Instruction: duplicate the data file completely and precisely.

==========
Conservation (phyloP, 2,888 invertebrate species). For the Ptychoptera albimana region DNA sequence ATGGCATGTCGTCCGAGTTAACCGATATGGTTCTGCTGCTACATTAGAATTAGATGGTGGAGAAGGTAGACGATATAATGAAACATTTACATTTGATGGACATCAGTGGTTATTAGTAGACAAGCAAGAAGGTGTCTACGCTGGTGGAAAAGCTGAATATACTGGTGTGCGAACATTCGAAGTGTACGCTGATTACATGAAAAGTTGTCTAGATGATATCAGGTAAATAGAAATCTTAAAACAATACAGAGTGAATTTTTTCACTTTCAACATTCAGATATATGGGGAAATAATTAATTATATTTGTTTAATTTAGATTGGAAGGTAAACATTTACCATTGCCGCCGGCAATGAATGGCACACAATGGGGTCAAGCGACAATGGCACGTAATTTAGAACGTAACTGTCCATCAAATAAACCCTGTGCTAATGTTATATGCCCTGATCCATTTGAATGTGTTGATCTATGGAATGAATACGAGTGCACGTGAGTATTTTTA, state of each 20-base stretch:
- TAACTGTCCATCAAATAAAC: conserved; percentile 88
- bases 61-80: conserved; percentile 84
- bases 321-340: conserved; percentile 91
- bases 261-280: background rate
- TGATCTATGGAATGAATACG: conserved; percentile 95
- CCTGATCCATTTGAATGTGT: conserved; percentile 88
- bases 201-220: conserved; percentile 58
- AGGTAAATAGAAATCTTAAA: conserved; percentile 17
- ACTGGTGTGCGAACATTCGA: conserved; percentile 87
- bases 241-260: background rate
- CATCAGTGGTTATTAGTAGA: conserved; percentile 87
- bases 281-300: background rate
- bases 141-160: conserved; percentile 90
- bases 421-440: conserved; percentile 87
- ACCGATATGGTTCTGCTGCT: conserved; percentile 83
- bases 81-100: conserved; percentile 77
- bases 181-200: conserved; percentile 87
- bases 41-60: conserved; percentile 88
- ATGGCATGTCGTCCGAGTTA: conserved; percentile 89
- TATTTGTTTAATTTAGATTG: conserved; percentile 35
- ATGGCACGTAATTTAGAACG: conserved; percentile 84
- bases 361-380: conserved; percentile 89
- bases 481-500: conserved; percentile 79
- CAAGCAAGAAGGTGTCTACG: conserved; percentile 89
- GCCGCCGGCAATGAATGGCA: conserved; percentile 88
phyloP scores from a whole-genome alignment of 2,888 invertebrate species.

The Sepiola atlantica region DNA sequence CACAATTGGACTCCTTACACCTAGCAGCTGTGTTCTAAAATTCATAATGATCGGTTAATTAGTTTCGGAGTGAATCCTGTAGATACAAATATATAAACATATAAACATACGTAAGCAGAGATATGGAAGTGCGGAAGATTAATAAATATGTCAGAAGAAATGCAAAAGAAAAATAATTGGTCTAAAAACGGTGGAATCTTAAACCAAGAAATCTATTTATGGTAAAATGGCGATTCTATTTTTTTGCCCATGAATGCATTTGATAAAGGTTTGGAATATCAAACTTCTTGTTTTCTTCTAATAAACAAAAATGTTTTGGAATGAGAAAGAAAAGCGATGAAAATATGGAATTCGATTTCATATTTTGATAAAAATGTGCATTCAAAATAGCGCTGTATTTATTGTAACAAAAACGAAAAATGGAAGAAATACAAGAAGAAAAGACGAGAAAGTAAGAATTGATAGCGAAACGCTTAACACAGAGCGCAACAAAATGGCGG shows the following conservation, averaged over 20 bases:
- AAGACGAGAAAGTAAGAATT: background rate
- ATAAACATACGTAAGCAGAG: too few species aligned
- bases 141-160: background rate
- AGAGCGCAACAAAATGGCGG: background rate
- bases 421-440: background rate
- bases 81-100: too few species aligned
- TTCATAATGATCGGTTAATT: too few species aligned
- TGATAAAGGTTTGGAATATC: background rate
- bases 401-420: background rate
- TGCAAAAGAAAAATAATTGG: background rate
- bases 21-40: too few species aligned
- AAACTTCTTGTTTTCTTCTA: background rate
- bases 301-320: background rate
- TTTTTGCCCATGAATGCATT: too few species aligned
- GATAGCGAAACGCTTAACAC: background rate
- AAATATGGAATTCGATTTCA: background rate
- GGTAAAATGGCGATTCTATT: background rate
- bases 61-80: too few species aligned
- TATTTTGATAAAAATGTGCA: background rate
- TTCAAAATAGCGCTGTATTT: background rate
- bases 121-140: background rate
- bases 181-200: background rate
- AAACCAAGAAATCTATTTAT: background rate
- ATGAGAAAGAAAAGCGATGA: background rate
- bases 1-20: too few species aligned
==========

Conservation (phyloP, 2,888 invertebrate species). For the Ptychoptera albimana region DNA sequence ATGGCATGTCGTCCGAGTTAACCGATATGGTTCTGCTGCTACATTAGAATTAGATGGTGGAGAAGGTAGACGATATAATGAAACATTTACATTTGATGGACATCAGTGGTTATTAGTAGACAAGCAAGAAGGTGTCTACGCTGGTGGAAAAGCTGAATATACTGGTGTGCGAACATTCGAAGTGTACGCTGATTACATGAAAAGTTGTCTAGATGATATCAGGTAAATAGAAATCTTAAAACAATACAGAGTGAATTTTTTCACTTTCAACATTCAGATATATGGGGAAATAATTAATTATATTTGTTTAATTTAGATTGGAAGGTAAACATTTACCATTGCCGCCGGCAATGAATGGCACACAATGGGGTCAAGCGACAATGGCACGTAATTTAGAACGTAACTGTCCATCAAATAAACCCTGTGCTAATGTTATATGCCCTGATCCATTTGAATGTGTTGATCTATGGAATGAATACGAGTGCACGTGAGTATTTTTA, state of each 20-base stretch:
- TAACTGTCCATCAAATAAAC: conserved; percentile 88
- bases 61-80: conserved; percentile 84
- bases 321-340: conserved; percentile 91
- bases 261-280: background rate
- TGATCTATGGAATGAATACG: conserved; percentile 95
- CCTGATCCATTTGAATGTGT: conserved; percentile 88
- bases 201-220: conserved; percentile 58
- AGGTAAATAGAAATCTTAAA: conserved; percentile 17
- ACTGGTGTGCGAACATTCGA: conserved; percentile 87
- bases 241-260: background rate
- CATCAGTGGTTATTAGTAGA: conserved; percentile 87
- bases 281-300: background rate
- bases 141-160: conserved; percentile 90
- bases 421-440: conserved; percentile 87
- ACCGATATGGTTCTGCTGCT: conserved; percentile 83
- bases 81-100: conserved; percentile 77
- bases 181-200: conserved; percentile 87
- bases 41-60: conserved; percentile 88
- ATGGCATGTCGTCCGAGTTA: conserved; percentile 89
- TATTTGTTTAATTTAGATTG: conserved; percentile 35
- ATGGCACGTAATTTAGAACG: conserved; percentile 84
- bases 361-380: conserved; percentile 89
- bases 481-500: conserved; percentile 79
- CAAGCAAGAAGGTGTCTACG: conserved; percentile 89
- GCCGCCGGCAATGAATGGCA: conserved; percentile 88
phyloP scores from a whole-genome alignment of 2,888 invertebrate species.

The Sepiola atlantica region DNA sequence CACAATTGGACTCCTTACACCTAGCAGCTGTGTTCTAAAATTCATAATGATCGGTTAATTAGTTTCGGAGTGAATCCTGTAGATACAAATATATAAACATATAAACATACGTAAGCAGAGATATGGAAGTGCGGAAGATTAATAAATATGTCAGAAGAAATGCAAAAGAAAAATAATTGGTCTAAAAACGGTGGAATCTTAAACCAAGAAATCTATTTATGGTAAAATGGCGATTCTATTTTTTTGCCCATGAATGCATTTGATAAAGGTTTGGAATATCAAACTTCTTGTTTTCTTCTAATAAACAAAAATGTTTTGGAATGAGAAAGAAAAGCGATGAAAATATGGAATTCGATTTCATATTTTGATAAAAATGTGCATTCAAAATAGCGCTGTATTTATTGTAACAAAAACGAAAAATGGAAGAAATACAAGAAGAAAAGACGAGAAAGTAAGAATTGATAGCGAAACGCTTAACACAGAGCGCAACAAAATGGCGG shows the following conservation, averaged over 20 bases:
- AAGACGAGAAAGTAAGAATT: background rate
- ATAAACATACGTAAGCAGAG: too few species aligned
- bases 141-160: background rate
- AGAGCGCAACAAAATGGCGG: background rate
- bases 421-440: background rate
- bases 81-100: too few species aligned
- TTCATAATGATCGGTTAATT: too few species aligned
- TGATAAAGGTTTGGAATATC: background rate
- bases 401-420: background rate
- TGCAAAAGAAAAATAATTGG: background rate
- bases 21-40: too few species aligned
- AAACTTCTTGTTTTCTTCTA: background rate
- bases 301-320: background rate
- TTTTTGCCCATGAATGCATT: too few species aligned
- GATAGCGAAACGCTTAACAC: background rate
- AAATATGGAATTCGATTTCA: background rate
- GGTAAAATGGCGATTCTATT: background rate
- bases 61-80: too few species aligned
- TATTTTGATAAAAATGTGCA: background rate
- TTCAAAATAGCGCTGTATTT: background rate
- bases 121-140: background rate
- bases 181-200: background rate
- AAACCAAGAAATCTATTTAT: background rate
- ATGAGAAAGAAAAGCGATGA: background rate
- bases 1-20: too few species aligned